Open main menu

The Río Conchos (Conchos River) is a large river in the Mexican state of Chihuahua. It joins the Río Bravo del Norte (known in the United States as the Rio Grande) at the town of Ojinaga, Chihuahua.

Río Conchos
Conchos basin map.png
Map of the Conchos
Riogranderivermap.png
Map of the Rio Grande watershed, showing the Rio Conchos joining the Rio Grande near Ojinaga.
Location
CountryMexico
StateChihuahua (state)
Physical characteristics
SourceSierra Madre Occidental
 - locationGuadalupe, Chihuahua
MouthRio Grande
 - location
Ojinaga, Chihuahua
 - coordinates
29°35′N 104°25′W / 29.583°N 104.417°W / 29.583; -104.417Coordinates: 29°35′N 104°25′W / 29.583°N 104.417°W / 29.583; -104.417[1]
Length560 km (350 mi)
Basin size68,400 km2 (26,400 sq mi)[3]
Discharge 
 - locationIBWC station 08-3730.00, near Ojinaga[2]
 - average24 m3/s (850 cu ft/s)[2]
 - minimum0.09 m3/s (3.2 cu ft/s)
 - maximum1,490 m3/s (53,000 cu ft/s)

Contents

DescriptionEdit

The Rio Conchos is the main river in the state of Chihuahua and the Rio Grande's largest tributary.[4] It is one of the most important river systems in all of northern Mexico.[3] The Conchos has several reservoirs that make use of its water for agricultural and hydropower uses.

CourseEdit

The Conchos rises in the Sierra Madre Occidental in the municipality of Bocoyna, Chihuahua, where it heads east and receives several tributaries along the way. At Valle de Zaragoza municipality, Chihuahua, it is stopped at the La Boquilla Dam, the largest in Chihuahua forming Toronto Lake. It then heads east again, forming Colina Lake and then passes through Camargo, Chihuahua, the main agricultural center in the region, where it receives the Florido as a tributary.

From there, the Conchos heads north, receiving the San Pedro near Delicias, Chihuahua, entering the Chihuahua Desert and cutting a path through it, before turning to the northeast. At Aldama, Chihuahua, it is dammed by the Presa El Granero, then cuts through the Peguis Canyon, before forming a last dam (Toribio Ortega) near Ojinaga. At Ojinaga, it joins the Rio Bravo (Rio Grande in the U.S.).

EcologyEdit

The World Wide Fund for Nature (WWF) has included the Rio Conchos in its Global 200 Freshwater Ecoregions assessment. The Global 200 is a list of freshwater ecoregions (rivers systems and lakes, for example) that the WWF considers of global importance for biodiversity conservation. The WWF's assessment of the Rio Conchos rates its biological distinctiveness as "globally outstanding" and its conservation status as critically endangered, putting it in the "priority I" category of needing conservation attention.[5]

The Rio Conchos contains the only free-flowing large river environment left in the Rio Grande drainage basin. Its river and spring habitat ecosystems are relatively intact and support a highly endemic fish fauna.[6] Twelve of its forty-seven native fish are endemic, as are twelve of its 46 native herpetofauna species. The strong biodiversity has survived in part because the river's ecology has not been affected by channel modifications. The Rio Conchos region is significant not only for its surface water biota, but also its specialized spring and cave habitats, which contribute to the region's high endemism. However, conditions are being damaged by industrial pollution, sewage, agricultural wastes, flow regulation, exotic species, and overgrazing. Other threats include poor land and water management practices, such as clear-cutting along the upper Rio Conchos.[5]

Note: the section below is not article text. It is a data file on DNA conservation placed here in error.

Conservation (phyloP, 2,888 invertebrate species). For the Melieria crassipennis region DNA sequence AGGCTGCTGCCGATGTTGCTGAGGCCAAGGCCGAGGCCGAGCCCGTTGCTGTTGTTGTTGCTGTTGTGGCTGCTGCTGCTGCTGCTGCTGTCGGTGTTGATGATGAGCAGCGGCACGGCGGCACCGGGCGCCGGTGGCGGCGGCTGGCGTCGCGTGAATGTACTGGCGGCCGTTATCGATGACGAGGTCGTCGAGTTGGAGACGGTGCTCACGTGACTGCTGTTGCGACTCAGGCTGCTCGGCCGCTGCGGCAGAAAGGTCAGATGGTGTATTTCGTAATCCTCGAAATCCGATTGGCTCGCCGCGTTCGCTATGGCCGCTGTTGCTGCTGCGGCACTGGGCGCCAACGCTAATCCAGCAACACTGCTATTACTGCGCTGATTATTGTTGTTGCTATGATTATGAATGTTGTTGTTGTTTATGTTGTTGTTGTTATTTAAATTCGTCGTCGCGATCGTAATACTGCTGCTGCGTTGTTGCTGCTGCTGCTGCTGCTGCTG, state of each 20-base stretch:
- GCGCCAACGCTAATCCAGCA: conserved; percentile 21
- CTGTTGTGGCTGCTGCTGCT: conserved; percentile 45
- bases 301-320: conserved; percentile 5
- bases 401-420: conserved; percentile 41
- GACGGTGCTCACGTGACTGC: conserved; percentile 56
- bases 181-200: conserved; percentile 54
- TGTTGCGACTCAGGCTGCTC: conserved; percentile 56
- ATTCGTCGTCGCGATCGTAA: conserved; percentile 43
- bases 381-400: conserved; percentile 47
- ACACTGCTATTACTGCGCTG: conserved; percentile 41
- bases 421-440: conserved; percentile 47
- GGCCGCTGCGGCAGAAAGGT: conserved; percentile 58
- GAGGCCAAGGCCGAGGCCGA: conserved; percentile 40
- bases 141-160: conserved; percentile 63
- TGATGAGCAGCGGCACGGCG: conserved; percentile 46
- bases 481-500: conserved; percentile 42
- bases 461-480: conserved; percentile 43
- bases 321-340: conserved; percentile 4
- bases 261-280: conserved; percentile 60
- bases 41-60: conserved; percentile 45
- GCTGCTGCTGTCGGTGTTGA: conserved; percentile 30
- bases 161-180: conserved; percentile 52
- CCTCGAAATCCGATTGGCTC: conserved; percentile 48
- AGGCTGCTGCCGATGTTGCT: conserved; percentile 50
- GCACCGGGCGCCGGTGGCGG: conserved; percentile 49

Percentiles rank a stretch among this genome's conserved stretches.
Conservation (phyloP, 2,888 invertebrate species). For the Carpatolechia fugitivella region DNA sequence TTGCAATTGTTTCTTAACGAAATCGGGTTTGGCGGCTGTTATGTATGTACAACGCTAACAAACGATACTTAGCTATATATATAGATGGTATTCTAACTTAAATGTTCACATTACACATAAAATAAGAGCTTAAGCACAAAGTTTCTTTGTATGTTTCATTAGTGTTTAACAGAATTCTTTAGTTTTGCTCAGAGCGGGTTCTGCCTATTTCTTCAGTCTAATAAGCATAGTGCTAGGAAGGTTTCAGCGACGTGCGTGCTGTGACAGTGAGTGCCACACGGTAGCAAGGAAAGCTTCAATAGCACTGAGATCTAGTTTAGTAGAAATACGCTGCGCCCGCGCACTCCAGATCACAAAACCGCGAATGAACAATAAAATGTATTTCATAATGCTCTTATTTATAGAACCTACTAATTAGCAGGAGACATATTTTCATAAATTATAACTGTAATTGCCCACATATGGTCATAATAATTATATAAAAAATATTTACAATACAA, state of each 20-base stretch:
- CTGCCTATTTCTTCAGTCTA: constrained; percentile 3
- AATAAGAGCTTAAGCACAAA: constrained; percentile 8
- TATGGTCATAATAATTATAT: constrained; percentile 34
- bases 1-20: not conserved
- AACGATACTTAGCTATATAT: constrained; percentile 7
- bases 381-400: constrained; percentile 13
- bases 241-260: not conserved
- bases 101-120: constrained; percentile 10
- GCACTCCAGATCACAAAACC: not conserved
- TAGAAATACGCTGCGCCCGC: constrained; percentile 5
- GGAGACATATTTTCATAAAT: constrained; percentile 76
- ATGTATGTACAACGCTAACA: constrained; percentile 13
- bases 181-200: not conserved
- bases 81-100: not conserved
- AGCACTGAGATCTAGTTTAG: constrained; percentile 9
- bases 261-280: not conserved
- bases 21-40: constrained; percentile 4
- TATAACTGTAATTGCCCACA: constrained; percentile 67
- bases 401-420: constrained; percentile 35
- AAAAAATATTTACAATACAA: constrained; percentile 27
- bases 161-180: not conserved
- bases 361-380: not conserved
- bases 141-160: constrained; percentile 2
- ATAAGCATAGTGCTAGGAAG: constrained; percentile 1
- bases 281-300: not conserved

See alsoEdit

ReferencesEdit

  1. ^ Rio Conchos at GEOnet Names Server
  2. ^ a b "Water Bulletin Number 75: Flow of the Rio Grande and Related Data; From Elephant Butte Dam, New Mexico to the Gulf of Mexico". International Boundary and Water Commission. 2005. Retrieved 17 July 2010.
  3. ^ a b "The Rio Conchos: An Essential Ribbon of Life". Environmental Defense Fund. Archived from the original on 24 July 2010. Retrieved 20 July 2010.
  4. ^ Benke, Arthur C.; Colbert E. Cushing (2005). Rivers of North America. Academic Press. pp. 186–192. ISBN 978-0-12-088253-3.
  5. ^ a b Abell, Robin A.; David M. Olsen; Eric Dinerstein; Patrick T. Hurley; et al. (2000). Freshwater Ecoregions of North America: A Conservation Assessment. Island Press. pp. 93, 103, 188–189. ISBN 978-1-55963-734-3.
  6. ^ De la Maza-Benignos, M. (ed). 2009. Los Peces del Río Conchos. Alianza World Wildlife Fund-Fundación Gonzalo Río Arronte http://awsassets.panda.org/downloads/peces2010_web.pdf